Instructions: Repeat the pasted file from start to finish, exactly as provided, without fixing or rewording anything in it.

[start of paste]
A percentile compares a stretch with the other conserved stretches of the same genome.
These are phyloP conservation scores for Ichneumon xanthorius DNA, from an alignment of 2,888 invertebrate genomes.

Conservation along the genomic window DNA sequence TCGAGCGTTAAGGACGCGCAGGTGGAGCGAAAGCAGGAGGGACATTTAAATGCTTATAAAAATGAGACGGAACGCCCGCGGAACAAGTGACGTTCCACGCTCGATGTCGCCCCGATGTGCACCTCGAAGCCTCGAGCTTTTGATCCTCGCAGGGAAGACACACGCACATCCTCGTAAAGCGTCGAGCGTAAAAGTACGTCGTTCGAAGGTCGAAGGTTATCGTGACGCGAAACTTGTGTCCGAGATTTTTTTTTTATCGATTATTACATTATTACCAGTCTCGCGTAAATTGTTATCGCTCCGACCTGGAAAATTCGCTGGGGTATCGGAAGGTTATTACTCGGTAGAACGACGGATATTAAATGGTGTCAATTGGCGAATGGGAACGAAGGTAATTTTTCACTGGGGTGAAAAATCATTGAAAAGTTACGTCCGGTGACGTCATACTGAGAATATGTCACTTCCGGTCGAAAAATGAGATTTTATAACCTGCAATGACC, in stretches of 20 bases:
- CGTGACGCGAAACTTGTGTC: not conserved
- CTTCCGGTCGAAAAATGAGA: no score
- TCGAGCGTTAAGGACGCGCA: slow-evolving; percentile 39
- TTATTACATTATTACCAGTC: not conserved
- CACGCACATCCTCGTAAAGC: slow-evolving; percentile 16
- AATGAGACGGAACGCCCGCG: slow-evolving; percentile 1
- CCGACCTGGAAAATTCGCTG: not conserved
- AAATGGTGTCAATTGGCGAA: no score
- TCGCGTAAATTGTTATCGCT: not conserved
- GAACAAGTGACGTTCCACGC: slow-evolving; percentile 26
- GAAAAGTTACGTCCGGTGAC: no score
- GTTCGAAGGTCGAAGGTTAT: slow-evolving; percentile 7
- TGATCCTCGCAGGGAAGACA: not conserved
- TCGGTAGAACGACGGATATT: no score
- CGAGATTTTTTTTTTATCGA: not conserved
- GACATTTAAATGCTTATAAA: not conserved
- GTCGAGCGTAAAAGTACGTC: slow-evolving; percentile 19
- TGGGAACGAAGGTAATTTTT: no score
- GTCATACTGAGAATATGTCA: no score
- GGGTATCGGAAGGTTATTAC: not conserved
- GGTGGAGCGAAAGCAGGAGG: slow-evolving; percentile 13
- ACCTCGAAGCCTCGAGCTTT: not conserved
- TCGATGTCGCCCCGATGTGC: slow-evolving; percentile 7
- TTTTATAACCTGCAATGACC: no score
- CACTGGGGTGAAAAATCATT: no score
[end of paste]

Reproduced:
A percentile compares a stretch with the other conserved stretches of the same genome.
These are phyloP conservation scores for Ichneumon xanthorius DNA, from an alignment of 2,888 invertebrate genomes.

Conservation along the genomic window DNA sequence TCGAGCGTTAAGGACGCGCAGGTGGAGCGAAAGCAGGAGGGACATTTAAATGCTTATAAAAATGAGACGGAACGCCCGCGGAACAAGTGACGTTCCACGCTCGATGTCGCCCCGATGTGCACCTCGAAGCCTCGAGCTTTTGATCCTCGCAGGGAAGACACACGCACATCCTCGTAAAGCGTCGAGCGTAAAAGTACGTCGTTCGAAGGTCGAAGGTTATCGTGACGCGAAACTTGTGTCCGAGATTTTTTTTTTATCGATTATTACATTATTACCAGTCTCGCGTAAATTGTTATCGCTCCGACCTGGAAAATTCGCTGGGGTATCGGAAGGTTATTACTCGGTAGAACGACGGATATTAAATGGTGTCAATTGGCGAATGGGAACGAAGGTAATTTTTCACTGGGGTGAAAAATCATTGAAAAGTTACGTCCGGTGACGTCATACTGAGAATATGTCACTTCCGGTCGAAAAATGAGATTTTATAACCTGCAATGACC, in stretches of 20 bases:
- CGTGACGCGAAACTTGTGTC: not conserved
- CTTCCGGTCGAAAAATGAGA: no score
- TCGAGCGTTAAGGACGCGCA: slow-evolving; percentile 39
- TTATTACATTATTACCAGTC: not conserved
- CACGCACATCCTCGTAAAGC: slow-evolving; percentile 16
- AATGAGACGGAACGCCCGCG: slow-evolving; percentile 1
- CCGACCTGGAAAATTCGCTG: not conserved
- AAATGGTGTCAATTGGCGAA: no score
- TCGCGTAAATTGTTATCGCT: not conserved
- GAACAAGTGACGTTCCACGC: slow-evolving; percentile 26
- GAAAAGTTACGTCCGGTGAC: no score
- GTTCGAAGGTCGAAGGTTAT: slow-evolving; percentile 7
- TGATCCTCGCAGGGAAGACA: not conserved
- TCGGTAGAACGACGGATATT: no score
- CGAGATTTTTTTTTTATCGA: not conserved
- GACATTTAAATGCTTATAAA: not conserved
- GTCGAGCGTAAAAGTACGTC: slow-evolving; percentile 19
- TGGGAACGAAGGTAATTTTT: no score
- GTCATACTGAGAATATGTCA: no score
- GGGTATCGGAAGGTTATTAC: not conserved
- GGTGGAGCGAAAGCAGGAGG: slow-evolving; percentile 13
- ACCTCGAAGCCTCGAGCTTT: not conserved
- TCGATGTCGCCCCGATGTGC: slow-evolving; percentile 7
- TTTTATAACCTGCAATGACC: no score
- CACTGGGGTGAAAAATCATT: no score